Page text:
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ECE PhD Defense: "Multifunctional Textured Ceramics," Alexander Sokolov


442 Dana

September 27, 2016 12:00 pm
September 27, 2016 12:00 pm


Crystallographically textured polycrystalline ceramics refer to non-cubic materials consisting of crystallites that are more or less ordered relative to their crystallographic axes.  Textured materials can be engineered to possess anisotropic magnetic, electrical, mechanical, optical, and other properties. Permanent magnets are a prominent example of crystallographic texturing. The development of texture through the conventional ceramic powder metallurgy relies on the significant and anisotropic magnetic susceptibility of these substances. Prior to the die compaction by either uniaxial or isostatic pressing, powder particles are suspended in a solution and then rotated magnetically so that their easy axes become parallel to the applied magnetic field. Crystallographic texturing of ferrimagnets allowed for the creation of a self-biased circulator - a passive non-reciprocal device that does not need an external biasing magnetic field to operate.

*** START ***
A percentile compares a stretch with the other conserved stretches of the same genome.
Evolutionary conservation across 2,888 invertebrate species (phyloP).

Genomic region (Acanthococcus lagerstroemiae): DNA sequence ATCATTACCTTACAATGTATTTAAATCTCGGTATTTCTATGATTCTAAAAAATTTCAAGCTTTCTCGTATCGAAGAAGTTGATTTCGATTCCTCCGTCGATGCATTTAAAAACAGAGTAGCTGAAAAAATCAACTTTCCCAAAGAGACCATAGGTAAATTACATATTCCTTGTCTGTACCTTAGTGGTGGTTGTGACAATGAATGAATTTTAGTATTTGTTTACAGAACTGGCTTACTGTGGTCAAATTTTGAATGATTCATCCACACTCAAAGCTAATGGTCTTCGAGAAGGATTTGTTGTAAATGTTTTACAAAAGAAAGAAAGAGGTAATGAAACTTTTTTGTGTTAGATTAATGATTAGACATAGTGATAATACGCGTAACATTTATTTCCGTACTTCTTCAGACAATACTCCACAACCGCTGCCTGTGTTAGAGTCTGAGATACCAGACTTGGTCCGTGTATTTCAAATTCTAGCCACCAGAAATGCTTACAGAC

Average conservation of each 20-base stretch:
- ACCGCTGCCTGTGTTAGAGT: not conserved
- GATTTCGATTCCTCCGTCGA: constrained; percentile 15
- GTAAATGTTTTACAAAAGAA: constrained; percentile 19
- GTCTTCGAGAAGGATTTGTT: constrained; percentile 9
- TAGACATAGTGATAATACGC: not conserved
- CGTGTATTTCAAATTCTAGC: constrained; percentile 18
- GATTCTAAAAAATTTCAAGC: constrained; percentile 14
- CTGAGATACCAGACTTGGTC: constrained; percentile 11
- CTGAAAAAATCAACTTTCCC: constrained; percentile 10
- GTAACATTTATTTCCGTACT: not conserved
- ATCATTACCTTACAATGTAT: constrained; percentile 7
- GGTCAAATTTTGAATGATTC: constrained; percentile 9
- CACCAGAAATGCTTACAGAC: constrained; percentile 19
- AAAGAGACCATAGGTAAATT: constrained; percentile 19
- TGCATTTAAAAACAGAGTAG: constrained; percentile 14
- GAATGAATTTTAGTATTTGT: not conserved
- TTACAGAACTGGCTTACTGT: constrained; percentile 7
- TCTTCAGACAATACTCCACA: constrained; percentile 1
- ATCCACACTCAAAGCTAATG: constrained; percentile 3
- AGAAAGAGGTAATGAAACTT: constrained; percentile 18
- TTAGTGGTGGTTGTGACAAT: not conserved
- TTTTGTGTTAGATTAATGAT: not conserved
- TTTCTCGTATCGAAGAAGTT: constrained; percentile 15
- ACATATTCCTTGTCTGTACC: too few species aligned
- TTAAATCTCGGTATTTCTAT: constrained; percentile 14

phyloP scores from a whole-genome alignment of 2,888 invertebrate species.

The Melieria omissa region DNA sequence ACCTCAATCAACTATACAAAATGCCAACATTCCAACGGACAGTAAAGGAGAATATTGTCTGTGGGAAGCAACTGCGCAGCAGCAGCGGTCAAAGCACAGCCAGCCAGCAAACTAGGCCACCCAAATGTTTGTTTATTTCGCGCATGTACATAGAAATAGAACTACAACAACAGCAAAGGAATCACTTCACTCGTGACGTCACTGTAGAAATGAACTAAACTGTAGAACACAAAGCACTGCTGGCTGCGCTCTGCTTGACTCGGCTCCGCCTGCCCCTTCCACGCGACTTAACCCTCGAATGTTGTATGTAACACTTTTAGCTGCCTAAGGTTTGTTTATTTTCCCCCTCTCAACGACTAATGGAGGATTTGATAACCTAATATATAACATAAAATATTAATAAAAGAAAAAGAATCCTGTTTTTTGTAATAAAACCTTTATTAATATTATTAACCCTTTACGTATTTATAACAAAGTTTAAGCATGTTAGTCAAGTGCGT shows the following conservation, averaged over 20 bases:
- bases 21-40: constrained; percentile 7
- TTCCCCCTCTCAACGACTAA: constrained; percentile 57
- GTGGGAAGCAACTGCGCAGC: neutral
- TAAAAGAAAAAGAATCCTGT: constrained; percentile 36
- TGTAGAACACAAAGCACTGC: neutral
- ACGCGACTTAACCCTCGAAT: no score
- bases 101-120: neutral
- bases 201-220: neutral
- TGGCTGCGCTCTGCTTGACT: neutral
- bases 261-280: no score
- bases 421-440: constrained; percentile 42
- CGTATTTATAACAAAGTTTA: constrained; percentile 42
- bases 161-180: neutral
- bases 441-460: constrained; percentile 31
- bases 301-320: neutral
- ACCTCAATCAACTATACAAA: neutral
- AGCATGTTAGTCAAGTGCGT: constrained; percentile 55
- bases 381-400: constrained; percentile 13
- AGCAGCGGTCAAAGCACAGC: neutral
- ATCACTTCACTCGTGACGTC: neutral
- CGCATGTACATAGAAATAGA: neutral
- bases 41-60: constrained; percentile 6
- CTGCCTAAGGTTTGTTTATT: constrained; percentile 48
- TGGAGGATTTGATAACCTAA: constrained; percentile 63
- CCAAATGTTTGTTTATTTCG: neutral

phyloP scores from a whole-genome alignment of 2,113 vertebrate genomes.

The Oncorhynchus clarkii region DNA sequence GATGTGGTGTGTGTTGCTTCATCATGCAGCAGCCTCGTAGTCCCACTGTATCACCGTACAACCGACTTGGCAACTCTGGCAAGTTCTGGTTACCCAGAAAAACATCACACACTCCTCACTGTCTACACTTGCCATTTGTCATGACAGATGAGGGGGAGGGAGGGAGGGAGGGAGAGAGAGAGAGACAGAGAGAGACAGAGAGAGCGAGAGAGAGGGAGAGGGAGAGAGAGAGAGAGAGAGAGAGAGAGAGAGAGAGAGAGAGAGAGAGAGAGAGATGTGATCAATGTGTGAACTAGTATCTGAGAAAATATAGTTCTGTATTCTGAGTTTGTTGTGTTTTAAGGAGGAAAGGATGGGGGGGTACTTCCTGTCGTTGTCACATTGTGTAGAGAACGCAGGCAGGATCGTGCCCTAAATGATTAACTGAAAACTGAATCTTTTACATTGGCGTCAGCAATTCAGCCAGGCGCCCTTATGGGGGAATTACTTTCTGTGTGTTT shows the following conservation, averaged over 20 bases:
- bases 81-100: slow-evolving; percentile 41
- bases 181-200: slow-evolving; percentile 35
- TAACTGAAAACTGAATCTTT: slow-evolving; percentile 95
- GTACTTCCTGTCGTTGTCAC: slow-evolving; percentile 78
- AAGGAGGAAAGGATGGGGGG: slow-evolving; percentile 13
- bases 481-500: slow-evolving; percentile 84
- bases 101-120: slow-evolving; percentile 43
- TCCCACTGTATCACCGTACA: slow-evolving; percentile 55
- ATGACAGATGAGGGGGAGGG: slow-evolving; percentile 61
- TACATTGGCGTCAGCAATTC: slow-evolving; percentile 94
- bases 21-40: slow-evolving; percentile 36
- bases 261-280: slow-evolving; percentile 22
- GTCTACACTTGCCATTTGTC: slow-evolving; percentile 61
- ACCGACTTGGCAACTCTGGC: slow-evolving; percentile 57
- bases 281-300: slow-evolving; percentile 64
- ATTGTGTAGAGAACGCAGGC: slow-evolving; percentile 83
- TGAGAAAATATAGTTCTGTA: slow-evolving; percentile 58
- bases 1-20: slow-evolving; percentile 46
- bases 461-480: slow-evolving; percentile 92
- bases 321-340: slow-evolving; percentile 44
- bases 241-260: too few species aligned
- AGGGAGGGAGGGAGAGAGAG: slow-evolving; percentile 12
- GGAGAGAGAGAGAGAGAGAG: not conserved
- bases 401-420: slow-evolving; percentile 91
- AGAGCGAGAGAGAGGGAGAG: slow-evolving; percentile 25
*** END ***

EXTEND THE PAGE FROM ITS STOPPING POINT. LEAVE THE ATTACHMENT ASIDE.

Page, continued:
At the core of the present study is the development of crystallographycally textured polycrystalline aluminum oxide. The focus is on its optical properties, namely the transparency, mostly in the infrared band. Diamagnetic alumina has a rhombohedral structure that results in the optical and magnetic anisotropy. Therefore, similarly to permanent magnets, alumina can be textured magnetically. However, its weak magnetic anisotropy requires the fields in excess of 10 Tesla and makes this method unpractical.

It was found that micron-sized, single-crystalline alumina platelets with large shape anisotropy can be embedded in a matrix of much finer alumina particles and aligned by either sheer forces or by a low magnetic field. 

The latter is based on the shape anisotropy rather than on the anisotropic magnetic susceptibility, and achieved with the help of an iron oxide coating. The texture then develops during the subsequent sintering as a result of the templated grain growth.

The second half of the study is dedicated to the devices and methods that have been initially designed to characterize the properties of the materials discussed above, but later evolved as independent projects. The measurements of the dielectric permittivity, loss tangent, and ferromagnetic resonance linewidth are discussed.

Advisor: Professor Vince Harris

Professor Vince Harris
Professor Yongmin Liu
Dr. Yunume Obi